Think throwing a New Year’s bash is a recent tradition? Think again. In the Edwardian era, just like today, people celebrated the coming year with a party. Let’s take a look at the origin of New Year’s traditions. (This post is a companion piece to Melina Druga’s WWI Trilogy, Angel of Mercy, Those Left Behind and Adjustment Year, available wherever eBooks are sold.)
Cultures around the world eat foods thought to bring good luck in the new year or circular foods that symbolize the year coming full circle.
Singing “Auld Lang Syne”
Written in the 18th century and set to a folk song melody, this Scottish poem is sung in English-speaking nations at midnight as a send off to the old year. In Scotland and areas with a large Scottish population, the song is often accompanied by a dance. The dance is illustrated in my holiday short fiction “The Final Holiday of Innocence Part Two.”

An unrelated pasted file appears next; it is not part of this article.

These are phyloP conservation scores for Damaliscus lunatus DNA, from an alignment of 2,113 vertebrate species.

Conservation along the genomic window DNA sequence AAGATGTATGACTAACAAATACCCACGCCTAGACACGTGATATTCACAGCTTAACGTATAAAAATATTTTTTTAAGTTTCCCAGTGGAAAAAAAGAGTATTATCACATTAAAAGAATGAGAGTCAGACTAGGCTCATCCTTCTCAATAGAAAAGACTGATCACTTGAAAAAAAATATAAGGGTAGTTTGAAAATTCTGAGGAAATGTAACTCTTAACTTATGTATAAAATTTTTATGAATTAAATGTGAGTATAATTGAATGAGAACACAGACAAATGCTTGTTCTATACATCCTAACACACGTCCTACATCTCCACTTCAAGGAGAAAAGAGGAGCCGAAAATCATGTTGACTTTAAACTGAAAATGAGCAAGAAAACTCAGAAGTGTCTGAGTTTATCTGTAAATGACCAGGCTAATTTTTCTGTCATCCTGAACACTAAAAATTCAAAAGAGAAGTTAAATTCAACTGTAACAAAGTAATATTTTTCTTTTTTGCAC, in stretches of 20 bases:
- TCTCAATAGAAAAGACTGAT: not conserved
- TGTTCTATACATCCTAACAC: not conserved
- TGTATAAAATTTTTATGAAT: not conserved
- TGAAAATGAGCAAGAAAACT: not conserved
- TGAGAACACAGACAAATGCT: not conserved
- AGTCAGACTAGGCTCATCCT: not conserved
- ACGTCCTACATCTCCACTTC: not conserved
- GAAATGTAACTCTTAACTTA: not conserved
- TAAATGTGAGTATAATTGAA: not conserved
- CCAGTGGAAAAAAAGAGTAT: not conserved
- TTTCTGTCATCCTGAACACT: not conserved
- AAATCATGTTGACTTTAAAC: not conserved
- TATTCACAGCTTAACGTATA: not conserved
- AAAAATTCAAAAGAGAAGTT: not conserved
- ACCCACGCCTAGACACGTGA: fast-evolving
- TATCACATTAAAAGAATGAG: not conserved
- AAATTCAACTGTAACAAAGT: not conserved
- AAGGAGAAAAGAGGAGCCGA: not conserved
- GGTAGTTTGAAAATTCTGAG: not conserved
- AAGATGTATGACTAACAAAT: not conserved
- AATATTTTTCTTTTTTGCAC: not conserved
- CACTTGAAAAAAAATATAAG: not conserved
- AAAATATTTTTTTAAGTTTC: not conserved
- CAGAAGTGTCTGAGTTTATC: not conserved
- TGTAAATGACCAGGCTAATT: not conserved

Dropping the Ball
The tradition of dropping a ball in Times Square, New York, dates back to 1907. The ball was lit by 100 incandescent bulbs. Once the ball dropped, it tripped a circuit which lit up a New Year’s sign. It was the brainchild of the owner of The New York Times who wanted a showstopper to replace the popular firework show he founded in 1904 after the city banned the display.
Parties became popular in the early 20th century. They were generally joyous celebrations with one’s family and friends. Party-goers expected to have a good time and often were kissed at midnight.
Father Time/Baby New Year
The duo began appearing in cartoons in the 19th century. The baby represents the promise of the New Year while old Father Time represents aging or death of the old year.
Generally expresses hope for the coming year.
The Edwardians also sent cards at New Year’s.
Want a glimpse at an early New Year’s celebrate? Visit my Pinterest board New Year’s: 1890-1920.
Updated: 20 October 2020